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The Common Ground of Sunday in America

November 1, 2016

I’m using “Sunday” both as referring to the actual day and more broadly to Christian faith in America.  The main issue I’ll discuss briefly here, within that vast topic, is the common ground shared on a given Sunday morning.

First, a couple points of context:

  1. Many non-religious people in America see mainly negative things in the beliefs and practices of religion (focused mainly in Christianity here).
  2. Many Christians (myself not included) see Christian faith as under attack and religious liberties as threatened.  Additionally, they see heresy and threat in every form of religious liberalism or progressivism.  (The share of church attendees in the U.S. is strongly weighted to the more conservative denominations, such as the Southern Baptists and the many small denominations and independent churches.)

I’d like to reassure non-religious people, since most of their objections relate to “conservative” forms of faith, that things may not be as bad as they think.  There are some real positives nestled within the things I also object to.  I’d like to also reassure Christians sharing the concerns of #2 above that things may not be as bad as they think.  By that I mean that “progressive Christians” share many things with both groups and represent a sort of meeting ground in the middle… or “golden mean”.  

This past Sunday, during the church service (of my United Church of Christ congregation) and a class after it, I was particularly struck with the realization of how much common ground there was with our more historically orthodox brethren.  I mused, some of it out loud in class, that many of them could have participated in both hours that Sunday and felt quite at home and in almost complete if not complete agreement.  Now the UCC denomination, our church included, does have a statement of beliefs that differs on some key points from that of denominations like the Southern Baptists and many others.  Our outreach priorities are also generally different.  But in many services you wouldn’t even hear that expressed or note a big difference.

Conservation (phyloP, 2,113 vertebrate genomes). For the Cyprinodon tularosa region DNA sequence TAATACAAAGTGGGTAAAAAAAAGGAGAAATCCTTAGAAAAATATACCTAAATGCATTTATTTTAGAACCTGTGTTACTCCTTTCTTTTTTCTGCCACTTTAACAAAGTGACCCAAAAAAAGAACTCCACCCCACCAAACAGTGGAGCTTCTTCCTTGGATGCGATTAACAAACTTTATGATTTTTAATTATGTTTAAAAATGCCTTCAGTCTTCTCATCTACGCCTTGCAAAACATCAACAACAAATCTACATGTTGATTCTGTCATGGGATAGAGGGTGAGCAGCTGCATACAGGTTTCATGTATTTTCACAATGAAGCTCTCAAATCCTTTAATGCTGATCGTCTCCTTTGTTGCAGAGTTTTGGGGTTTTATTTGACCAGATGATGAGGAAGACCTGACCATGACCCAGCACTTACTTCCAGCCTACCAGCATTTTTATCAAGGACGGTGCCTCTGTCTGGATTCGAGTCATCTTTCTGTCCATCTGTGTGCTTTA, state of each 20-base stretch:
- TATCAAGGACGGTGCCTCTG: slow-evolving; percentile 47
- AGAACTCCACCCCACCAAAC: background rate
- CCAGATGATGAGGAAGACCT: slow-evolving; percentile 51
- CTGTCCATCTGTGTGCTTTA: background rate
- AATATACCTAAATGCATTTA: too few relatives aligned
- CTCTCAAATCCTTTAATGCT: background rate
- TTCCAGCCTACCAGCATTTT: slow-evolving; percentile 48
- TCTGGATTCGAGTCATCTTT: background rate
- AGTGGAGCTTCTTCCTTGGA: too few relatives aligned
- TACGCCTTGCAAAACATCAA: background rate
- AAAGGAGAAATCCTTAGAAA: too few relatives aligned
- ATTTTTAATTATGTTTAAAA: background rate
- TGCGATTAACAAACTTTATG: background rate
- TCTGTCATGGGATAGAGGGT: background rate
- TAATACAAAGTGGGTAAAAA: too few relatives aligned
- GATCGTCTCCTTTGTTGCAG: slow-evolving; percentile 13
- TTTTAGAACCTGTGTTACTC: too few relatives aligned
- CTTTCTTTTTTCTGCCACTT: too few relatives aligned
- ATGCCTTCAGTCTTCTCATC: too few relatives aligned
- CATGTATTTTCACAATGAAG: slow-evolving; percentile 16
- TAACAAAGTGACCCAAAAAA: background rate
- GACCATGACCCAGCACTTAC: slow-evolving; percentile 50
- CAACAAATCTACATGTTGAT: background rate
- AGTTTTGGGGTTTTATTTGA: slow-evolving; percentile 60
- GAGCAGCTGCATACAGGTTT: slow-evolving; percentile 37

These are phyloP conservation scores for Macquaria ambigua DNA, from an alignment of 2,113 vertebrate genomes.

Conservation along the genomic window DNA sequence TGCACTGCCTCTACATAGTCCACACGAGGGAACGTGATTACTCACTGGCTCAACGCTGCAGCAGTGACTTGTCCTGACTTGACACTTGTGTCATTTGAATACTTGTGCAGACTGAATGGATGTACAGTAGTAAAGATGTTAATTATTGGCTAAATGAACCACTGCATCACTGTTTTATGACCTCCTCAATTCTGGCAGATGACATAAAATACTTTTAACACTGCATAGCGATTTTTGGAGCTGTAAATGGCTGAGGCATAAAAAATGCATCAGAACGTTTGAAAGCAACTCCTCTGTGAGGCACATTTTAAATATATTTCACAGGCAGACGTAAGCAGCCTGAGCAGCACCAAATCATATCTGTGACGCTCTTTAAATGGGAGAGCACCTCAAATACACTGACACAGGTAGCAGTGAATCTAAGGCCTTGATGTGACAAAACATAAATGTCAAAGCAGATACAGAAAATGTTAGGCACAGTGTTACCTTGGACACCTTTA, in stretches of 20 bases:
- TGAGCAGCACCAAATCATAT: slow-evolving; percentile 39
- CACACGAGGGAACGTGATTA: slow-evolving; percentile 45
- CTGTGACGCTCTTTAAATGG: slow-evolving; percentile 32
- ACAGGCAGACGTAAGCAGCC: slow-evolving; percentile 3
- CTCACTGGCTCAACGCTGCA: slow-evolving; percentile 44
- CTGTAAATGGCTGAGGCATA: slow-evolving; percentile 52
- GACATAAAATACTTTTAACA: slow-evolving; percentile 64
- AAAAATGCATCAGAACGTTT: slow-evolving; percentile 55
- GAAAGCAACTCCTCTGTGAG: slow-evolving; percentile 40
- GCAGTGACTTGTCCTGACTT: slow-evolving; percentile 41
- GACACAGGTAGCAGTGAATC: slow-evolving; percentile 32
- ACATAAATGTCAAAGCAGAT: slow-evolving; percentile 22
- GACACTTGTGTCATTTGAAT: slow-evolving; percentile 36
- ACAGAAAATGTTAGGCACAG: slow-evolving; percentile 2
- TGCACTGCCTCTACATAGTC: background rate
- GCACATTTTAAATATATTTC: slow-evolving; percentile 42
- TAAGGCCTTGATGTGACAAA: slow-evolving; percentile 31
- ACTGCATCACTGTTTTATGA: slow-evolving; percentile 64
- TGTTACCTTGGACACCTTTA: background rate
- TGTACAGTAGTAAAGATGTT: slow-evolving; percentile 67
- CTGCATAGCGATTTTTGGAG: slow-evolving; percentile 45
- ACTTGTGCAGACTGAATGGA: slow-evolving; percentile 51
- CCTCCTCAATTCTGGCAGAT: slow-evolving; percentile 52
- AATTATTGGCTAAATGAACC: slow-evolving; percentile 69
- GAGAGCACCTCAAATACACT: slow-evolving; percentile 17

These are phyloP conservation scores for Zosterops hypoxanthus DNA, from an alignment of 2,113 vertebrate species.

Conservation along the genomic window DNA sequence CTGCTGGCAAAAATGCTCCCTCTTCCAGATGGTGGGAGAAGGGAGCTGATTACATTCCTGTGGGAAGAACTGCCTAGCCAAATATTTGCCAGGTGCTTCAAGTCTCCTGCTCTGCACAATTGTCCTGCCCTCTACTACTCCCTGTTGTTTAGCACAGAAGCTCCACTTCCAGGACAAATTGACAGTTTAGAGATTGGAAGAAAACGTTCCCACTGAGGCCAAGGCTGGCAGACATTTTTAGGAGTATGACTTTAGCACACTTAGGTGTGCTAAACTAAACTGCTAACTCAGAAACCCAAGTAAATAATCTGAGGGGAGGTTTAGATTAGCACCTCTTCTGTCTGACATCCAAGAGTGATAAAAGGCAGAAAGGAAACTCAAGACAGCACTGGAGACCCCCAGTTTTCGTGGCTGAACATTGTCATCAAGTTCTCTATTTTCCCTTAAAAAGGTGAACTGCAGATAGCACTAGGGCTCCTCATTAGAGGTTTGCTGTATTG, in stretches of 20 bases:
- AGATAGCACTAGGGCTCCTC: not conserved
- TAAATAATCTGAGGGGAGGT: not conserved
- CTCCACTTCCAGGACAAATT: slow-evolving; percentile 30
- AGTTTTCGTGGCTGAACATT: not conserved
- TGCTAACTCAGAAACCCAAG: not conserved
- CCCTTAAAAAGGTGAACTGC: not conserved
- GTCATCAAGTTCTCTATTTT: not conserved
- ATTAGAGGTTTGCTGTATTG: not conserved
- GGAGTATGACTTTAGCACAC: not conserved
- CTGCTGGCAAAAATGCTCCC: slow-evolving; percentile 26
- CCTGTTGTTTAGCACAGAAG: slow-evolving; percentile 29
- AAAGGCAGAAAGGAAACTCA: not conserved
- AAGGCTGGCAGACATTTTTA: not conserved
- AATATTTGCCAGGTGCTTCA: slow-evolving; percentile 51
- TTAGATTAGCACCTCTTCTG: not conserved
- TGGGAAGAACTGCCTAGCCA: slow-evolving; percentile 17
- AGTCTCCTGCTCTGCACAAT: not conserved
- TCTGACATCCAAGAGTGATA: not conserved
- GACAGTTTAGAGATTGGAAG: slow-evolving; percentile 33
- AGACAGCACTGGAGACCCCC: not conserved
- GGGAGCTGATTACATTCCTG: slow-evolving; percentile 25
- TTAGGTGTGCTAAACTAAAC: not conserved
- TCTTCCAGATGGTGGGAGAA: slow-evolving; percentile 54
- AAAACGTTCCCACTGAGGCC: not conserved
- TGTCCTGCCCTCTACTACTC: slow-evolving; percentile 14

On the other hand, you also would not, in any main service, hear certain distinctives of American evangelicalism: a wrathful god, threat of eternal punishment, call for a personal “decision” of faith in Christ, or issues of “social conservatism” or the “Religious Right’s” political agenda.  My contention is that these issues are biblically and historically not a necessary or helpful part of vibrant, healthy Christian faith anyway (or Jesus-following, if one prefers the term as I sometimes do).  This is based on literally many thousands of hours of study of the Bible, Christianity and its history, plus philosophy and world religions, etc.  Oh… and being smack in the middle of Evangelical America for over half of my nearly five-decade adult life.

My major point is this: being Christian or “Christ-centered”can be fashioned and directed many ways. Though some are healthier and “truthier” than others, none are to be condemned or ridiculed.  These days there seems to be a growing body of people who seek to purposely and seriously follow Jesus, though in a “secular” way.  While I feel interconnected with everyone, I particularly appreciate the brotherhood/sisterhood of these people who are outside any church.  A wonderful, in-depth review of the book, “Confessions of a Secular Jesus Follower” by Tom Krattenmaker posted recently on the “Godless in Dixie” blog on Patheos.  I recommend it highly, found here.

Even from the far right to far left of Christian beliefs and expressions there tend to be some key basics in common.  Things like seeing Jesus’ life as transformative in history and often in individual lives; laying aside the ego (or “dying to the flesh”) in the process of identifying with Christ as biblically and spiritually known.  And core to any healthy congregation, no matter its specific doctrine, is a growing practice of coming to know and care for one another, being as transparent, where called for, and as trusting as we can bear.  Then taking that inner strength out to the world around so that others in need may share in our “abundant life”, our life together.  

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